Last month, the world paused to remember the tenth anniversary of 26/11 — the 2008 attack launched by Pakistan-based Lashkar-e-Taiba (LeT) in Mumbai, India’s commercial capital, in a series of carefully planned and orchestrated attacks. Official Pakistani connections to LeT added an inter-state dynamic to the attack, triggering a major India-Pakistan crisis — one of several in a long history of subcontinental crises that have sometimes resulted in military mobilization and outright conflict. 26/11 spanned three days and was transmitted in real time on our television screens. In its aftermath, the Indian news media was censured for flouting journalistic ethics on the ground and in newsrooms by revealing operational details and resorting to invective and jingoistic language to frame events. Ten years on, however, media behavior, determined to a large extent by the nature of its interaction with policymakers and the public, remains an understudied dynamic in inter-state crises in and beyond South Asia.

21 December 2018

Sri Lanka: What Does Post-Crisis Situation Mean For India? – Analysis

By N Sathiya Moorthy

As a “close neighbour and true friend”, India has welcomed the “resolution of the political situation in Sri Lanka”, External Affairs Ministry (MEA) spokesperson Raveesh Kumar said in a statement in New Delhi, a day after Ranil Wickremesinghe returned as the Prime Minister in Colombo. The statement commented that the Sri Lankan developments were a “reflection of the maturity demonstrated by all political forces, and also of the resilience of Sri Lankan democracy and its institutions”.

As the MEA spokesman said, “India remains committed to taking forward its people-oriented development projects in Sri Lanka. We are confident that India-Sri Lanka relations will continue to move on an upward trajectory,” the statement added. As is self-evident, the statement kept the focus on development projects. Otherwise, it worded bilateral issues in general and generalised terms, without seeming to take sides.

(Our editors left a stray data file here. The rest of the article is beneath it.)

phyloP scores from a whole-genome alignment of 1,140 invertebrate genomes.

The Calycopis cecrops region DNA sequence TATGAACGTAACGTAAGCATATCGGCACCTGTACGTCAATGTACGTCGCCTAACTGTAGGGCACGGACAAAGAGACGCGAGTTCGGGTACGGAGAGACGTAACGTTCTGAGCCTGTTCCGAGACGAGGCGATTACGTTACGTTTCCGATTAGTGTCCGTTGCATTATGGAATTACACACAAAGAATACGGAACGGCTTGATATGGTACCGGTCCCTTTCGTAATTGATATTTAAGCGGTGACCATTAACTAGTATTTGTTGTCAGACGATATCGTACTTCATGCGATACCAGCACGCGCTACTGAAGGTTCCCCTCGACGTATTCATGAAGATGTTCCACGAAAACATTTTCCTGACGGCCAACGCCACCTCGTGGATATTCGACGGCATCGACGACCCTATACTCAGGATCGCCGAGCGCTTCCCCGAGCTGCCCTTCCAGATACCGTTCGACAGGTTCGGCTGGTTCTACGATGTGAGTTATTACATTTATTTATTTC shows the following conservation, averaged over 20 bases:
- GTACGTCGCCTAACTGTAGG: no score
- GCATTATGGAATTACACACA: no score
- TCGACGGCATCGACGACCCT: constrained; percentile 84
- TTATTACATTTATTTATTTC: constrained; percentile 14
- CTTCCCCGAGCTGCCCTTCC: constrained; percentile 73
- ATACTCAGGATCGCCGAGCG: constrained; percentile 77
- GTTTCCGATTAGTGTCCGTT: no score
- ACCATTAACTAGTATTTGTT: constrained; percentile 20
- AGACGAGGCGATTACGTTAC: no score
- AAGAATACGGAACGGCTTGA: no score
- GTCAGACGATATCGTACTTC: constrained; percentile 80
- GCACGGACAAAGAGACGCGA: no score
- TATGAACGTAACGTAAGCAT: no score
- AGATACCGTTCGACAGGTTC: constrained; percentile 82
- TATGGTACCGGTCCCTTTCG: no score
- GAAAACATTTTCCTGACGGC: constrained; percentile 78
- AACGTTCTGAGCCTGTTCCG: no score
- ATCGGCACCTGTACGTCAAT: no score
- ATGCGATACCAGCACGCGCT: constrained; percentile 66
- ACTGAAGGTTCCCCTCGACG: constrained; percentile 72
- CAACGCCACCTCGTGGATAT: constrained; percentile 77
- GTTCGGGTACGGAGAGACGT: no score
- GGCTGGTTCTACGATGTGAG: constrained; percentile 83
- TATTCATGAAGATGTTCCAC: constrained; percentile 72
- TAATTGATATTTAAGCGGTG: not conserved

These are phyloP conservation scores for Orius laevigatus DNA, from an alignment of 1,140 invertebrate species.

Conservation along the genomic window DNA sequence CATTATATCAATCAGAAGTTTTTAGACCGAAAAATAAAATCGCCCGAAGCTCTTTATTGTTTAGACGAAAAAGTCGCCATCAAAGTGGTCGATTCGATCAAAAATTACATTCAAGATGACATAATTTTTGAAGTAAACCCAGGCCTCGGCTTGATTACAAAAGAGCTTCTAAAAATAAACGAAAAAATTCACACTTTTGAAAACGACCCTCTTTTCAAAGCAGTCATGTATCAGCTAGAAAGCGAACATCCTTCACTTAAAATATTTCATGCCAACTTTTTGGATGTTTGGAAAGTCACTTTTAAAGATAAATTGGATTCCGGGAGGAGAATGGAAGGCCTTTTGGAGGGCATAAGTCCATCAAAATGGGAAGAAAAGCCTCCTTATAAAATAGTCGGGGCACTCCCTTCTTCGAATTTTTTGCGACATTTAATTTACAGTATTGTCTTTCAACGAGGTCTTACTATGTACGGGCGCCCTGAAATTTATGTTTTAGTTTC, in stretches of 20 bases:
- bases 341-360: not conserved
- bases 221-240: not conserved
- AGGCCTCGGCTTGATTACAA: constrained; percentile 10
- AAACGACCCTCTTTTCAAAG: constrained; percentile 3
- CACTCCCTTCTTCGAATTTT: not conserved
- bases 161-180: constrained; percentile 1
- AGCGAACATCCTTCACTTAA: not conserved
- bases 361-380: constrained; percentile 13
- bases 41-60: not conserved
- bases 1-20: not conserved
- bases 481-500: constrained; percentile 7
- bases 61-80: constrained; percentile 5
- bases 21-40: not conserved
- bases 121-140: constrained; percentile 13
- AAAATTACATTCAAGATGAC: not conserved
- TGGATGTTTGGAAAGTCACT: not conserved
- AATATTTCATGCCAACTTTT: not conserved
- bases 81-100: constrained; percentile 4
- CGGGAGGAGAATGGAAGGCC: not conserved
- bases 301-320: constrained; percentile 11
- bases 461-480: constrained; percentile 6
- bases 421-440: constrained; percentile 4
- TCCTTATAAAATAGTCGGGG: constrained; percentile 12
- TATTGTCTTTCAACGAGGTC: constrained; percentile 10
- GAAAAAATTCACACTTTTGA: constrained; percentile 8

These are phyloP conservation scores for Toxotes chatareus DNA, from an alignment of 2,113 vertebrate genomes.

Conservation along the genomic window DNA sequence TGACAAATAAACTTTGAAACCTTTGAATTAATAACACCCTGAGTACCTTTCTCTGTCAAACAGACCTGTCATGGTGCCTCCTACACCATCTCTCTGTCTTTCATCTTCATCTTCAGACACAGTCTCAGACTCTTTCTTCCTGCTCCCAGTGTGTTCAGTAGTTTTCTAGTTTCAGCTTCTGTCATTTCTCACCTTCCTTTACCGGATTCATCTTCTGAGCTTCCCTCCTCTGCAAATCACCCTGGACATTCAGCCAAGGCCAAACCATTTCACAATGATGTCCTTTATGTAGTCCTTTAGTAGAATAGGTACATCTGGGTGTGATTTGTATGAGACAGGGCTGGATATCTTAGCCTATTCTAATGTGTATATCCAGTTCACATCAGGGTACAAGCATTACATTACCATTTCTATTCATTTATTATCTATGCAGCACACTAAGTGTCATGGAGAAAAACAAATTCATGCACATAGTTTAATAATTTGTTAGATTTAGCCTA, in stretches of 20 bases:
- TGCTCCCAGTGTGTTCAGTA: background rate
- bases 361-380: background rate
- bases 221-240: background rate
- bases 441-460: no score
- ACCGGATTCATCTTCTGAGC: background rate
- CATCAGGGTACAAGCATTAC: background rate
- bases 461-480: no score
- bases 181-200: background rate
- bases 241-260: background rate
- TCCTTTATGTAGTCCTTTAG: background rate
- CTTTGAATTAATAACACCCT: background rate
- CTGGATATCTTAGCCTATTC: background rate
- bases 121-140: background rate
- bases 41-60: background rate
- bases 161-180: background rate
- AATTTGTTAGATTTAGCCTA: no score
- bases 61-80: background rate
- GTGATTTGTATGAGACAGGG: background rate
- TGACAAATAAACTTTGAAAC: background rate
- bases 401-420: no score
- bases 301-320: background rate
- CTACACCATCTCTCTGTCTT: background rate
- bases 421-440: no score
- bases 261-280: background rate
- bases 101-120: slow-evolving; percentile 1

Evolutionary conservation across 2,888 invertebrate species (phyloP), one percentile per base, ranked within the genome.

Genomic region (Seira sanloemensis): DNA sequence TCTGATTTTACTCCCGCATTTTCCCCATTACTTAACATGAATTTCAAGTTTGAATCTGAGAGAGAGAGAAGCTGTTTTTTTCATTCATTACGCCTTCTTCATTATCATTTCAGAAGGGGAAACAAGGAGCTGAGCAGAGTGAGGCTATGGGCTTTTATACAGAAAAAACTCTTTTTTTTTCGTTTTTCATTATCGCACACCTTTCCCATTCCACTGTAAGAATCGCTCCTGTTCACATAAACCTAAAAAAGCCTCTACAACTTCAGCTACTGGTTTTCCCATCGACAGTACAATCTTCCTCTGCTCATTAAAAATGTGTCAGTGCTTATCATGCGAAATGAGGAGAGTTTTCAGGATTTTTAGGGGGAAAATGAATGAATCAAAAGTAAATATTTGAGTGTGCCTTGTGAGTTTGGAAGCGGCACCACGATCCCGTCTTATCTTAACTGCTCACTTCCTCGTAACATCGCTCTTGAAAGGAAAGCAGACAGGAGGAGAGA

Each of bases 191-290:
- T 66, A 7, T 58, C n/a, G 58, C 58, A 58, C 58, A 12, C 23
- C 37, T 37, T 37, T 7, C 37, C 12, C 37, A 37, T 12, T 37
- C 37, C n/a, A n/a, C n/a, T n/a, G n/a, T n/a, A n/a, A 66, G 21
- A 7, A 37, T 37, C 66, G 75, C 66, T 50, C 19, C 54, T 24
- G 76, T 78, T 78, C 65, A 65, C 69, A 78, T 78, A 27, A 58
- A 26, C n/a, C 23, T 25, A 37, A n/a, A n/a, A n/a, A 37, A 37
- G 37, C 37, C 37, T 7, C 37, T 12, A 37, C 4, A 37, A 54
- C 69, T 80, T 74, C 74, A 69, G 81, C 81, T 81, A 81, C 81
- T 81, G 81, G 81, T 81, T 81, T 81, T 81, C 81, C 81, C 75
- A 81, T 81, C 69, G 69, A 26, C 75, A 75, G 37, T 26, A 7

19 December 2018

India, Maldives Recalibrate Their Bilateral Relationship With Modi-Solih Summit

By Ankit Panda

On Monday, Ibrahim “Ibu” Mohamed Solih, the new president of the Maldives, met Indian Prime Minister Narendra Modi and other top Indian officials in his first overseas trip since assuming the presidency. Solih’s trip to India marks the beginning of a recalibration in the Maldives’ foreign policy back toward New Delhi, its closest historical partner, after a swing away from India during the tenure of former President Abdulla Yameen.

Yameen’s remarkable defeat in the September elections this year marked a moment of political transition in the Maldives, which had veered away from democracy and toward authoritarianism under his leadership. Yameen had also pivoted the Maldives toward China; in December 2017, the two countries concluded a free trade agreement and Malé took on considerable Chinese financing for infrastructure projects.

12 December 2018

Myanmar: Kyaukphyu Port-The Dragon Enters in a Big Way

By S. Chandrasekharan

In a meeting with Suu Kyi, the Chairman of the China Development and Reforms Commission (NDRC), Ning Jizhe, tried to hustle Myanmar to workout an ‘implementation Plan’ for the China-Myanmar Economic Corridor (CMEC) under the Belt Road Initiative. Suu Kyi stood her ground and made a very significant response that said – “the CMEC Projects (are) needed to be implemented in line with the Myanmar’s sustainable Development Plan and should support the long-term interest of both peoples. Th message was that it should not be in the interest of China alone but that of Myanmar also.

She also stressed that China needed to negotiate the projects systematically and in accordance with domestic rules and regulations.( thus avoid going to BRI Courts in Xian in China later)

This timely reminder to China is not only for Myanmar itself but for other countries who are negotiating various projects in this region under the BRI.